However, a stranger who comes across as caring, genuine, and calm may be more acceptable. Although involving police or medical personnel may be highly upsetting for someone having a bad trip, it is preferable to having them hurt themselves.


Most of the hallucinations that people have while tripping take the form of visual distortions—such as walls "breathing," colored or geometric formations, or illusions.

Sometimes these distortions are extremely vivid, such as a familiar person's face morphing into that of a demon. Occasionally, hallucinations take the form of seeing beings or objects that don't even exist.

Tip: Usually, people who are tripping are aware that these hallucinations are the effects of a drug, and can be reassured that what they are seeing is part of the trip.

Mood Swings

Your mood can change dramatically when you are tripping, and feelings of sadness and despair can reach new depths, while anxiety can quickly develop into panic.

Tip: Although acts of violence or self-harm are unusual while tripping, tell someone as soon as possible if you are having any thoughts about harming yourself or someone else—you are not thinking clearly and indulging in these thoughts may have regrettable consequences.

How to Stop a Bad Trip

Although it is not possible to "switch off" the effects of hallucinogenic drugs, a bad trip can be transformed into a more positive experience if the person having the trip is open to being supported or comforted. Often, lying down and listening to soothing music in the presence of a calm support person can help.

The most intense period of the trip typically occurs from one to three hours after the drug is consumed, so time will usually ease the most intense aspects of the trip, but the effects will often continue for an additional six to twelve hours after that, during which time the person will not be able to sleep.

Having a bad trip can possibly be averted by the presence of a good friend, and by avoiding people or places that you usually find upsetting. But again, there is no guarantee that this will keep a trip good.

One of the characteristics of hallucinogenic drugs is that they can cause you to see and think about the world in a very different way from how you usually do, so the previously trusted friend can quickly change and appear to be deceitful, mean-spirited, even evil.

If the person is open to receiving medical help, which they may be if they think the intensely unpleasant aspects of the trip could be alleviated, you could accompany them to a walk-in clinic or the emergency room. There may be medical interventions that could help.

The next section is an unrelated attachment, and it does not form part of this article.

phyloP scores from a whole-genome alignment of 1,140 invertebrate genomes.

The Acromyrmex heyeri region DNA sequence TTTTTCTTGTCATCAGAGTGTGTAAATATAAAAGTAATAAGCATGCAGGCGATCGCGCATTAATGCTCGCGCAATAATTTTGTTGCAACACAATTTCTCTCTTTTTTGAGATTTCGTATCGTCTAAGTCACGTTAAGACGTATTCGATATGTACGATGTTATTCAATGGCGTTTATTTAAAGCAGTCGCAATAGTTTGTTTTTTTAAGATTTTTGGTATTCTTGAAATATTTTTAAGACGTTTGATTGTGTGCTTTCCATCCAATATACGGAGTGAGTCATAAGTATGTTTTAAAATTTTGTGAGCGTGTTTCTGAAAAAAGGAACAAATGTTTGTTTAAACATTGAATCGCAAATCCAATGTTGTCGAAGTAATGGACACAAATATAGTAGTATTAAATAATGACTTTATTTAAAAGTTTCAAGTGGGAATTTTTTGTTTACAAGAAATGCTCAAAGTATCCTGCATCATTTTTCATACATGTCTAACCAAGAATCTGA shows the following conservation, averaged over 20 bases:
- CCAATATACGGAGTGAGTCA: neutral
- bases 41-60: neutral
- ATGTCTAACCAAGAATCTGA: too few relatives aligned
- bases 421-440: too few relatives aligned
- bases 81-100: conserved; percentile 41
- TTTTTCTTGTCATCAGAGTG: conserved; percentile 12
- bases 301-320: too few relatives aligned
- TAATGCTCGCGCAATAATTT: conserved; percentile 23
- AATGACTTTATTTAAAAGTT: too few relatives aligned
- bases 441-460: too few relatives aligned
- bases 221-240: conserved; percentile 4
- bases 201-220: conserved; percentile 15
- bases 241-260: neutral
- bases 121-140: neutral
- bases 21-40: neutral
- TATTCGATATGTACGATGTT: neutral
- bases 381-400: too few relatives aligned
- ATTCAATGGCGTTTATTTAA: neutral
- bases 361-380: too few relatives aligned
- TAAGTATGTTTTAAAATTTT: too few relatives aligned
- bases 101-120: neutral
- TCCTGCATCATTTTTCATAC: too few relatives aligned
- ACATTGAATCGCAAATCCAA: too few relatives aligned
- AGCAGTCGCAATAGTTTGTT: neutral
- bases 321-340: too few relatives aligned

Never attempt to self-medicate by taking other drugs—this is risky and could worsen the effects of the trip or cause drug interactions. It can also lead to developing problems with other drugs taken in an attempt to calm down, such as heroin.

A Word From Verywell

The only way to avoid a bad trip is to avoid hallucinogenic drugs. While you may be intrigued by the idea of tripping, there is a reason that people don't usually take them for long—sooner or later, they have a bad trip, and never want to repeat the experience.

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6 Sources
Verywell Mind uses only high-quality sources, including peer-reviewed studies, to support the facts within our articles. Read our editorial process to learn more about how we fact-check and keep our content accurate, reliable, and trustworthy.
  1. Hofmann A. LSD: My Problem Child and Insights/Outlooks. Oxford, UK: Oxford University Press; 2013.

  2. National Institute on Drug Abuse. Hallucinogens. Updated April 2019.

  3. Suzuki J, Poklis JL, Poklis A. "My friend said it was good LSD": A suicide attempt following analytically confirmed 25I-NBOMe ingestion. J Psychoactive Drugs. 2014;46(5):379-382. doi:10.1080/02791072.2014.960111

  4. Darke S, Duflou J, Peacock A, Farrell M, Lappin J. Characteristics and circumstances of death related to new psychoactive stimulants and hallucinogens in Australia. Drug Alcohol Depend. 2019;204:107556. doi:10.1016/j.drugalcdep.2019.107556

  5. Roseman L, Sereno MI, Leech R, et al. LSD alters eyes-closed functional connectivity within the early visual cortex in a retinotopic fashion. Hum Brain Mapp. 2016;37(8):3031-3040. doi:10.1002/hbm.23224

  6. O’Malley GF, O’Malley R. Hallucinogens. Merck Manual Professional Version. Updated March 2018.

Additional Reading
  • Diagnostic and Statistical Manual of Mental Disorders, Fifth Edition, Text Revision (DSM 5). American Psychiatric Association. 2013.
  • Fadiman, J. The Psychedelic Explorer's Guide: Safe, Therapeutic, and Sacred Journeys. Rochester, Vermont: Park Street Press. 2011.
  • Hayes, C. (Editor) Tripping: An Anthology of True-Life Psychedelic Adventures. New York: Penguin. 2000.
  • Hofmann, A. LSD My Problem Child. New York: St Martin's Press. 1983.
  • Stevens, J. Storming Heaven: LSD and the American Dream. London: Paladin. 1989.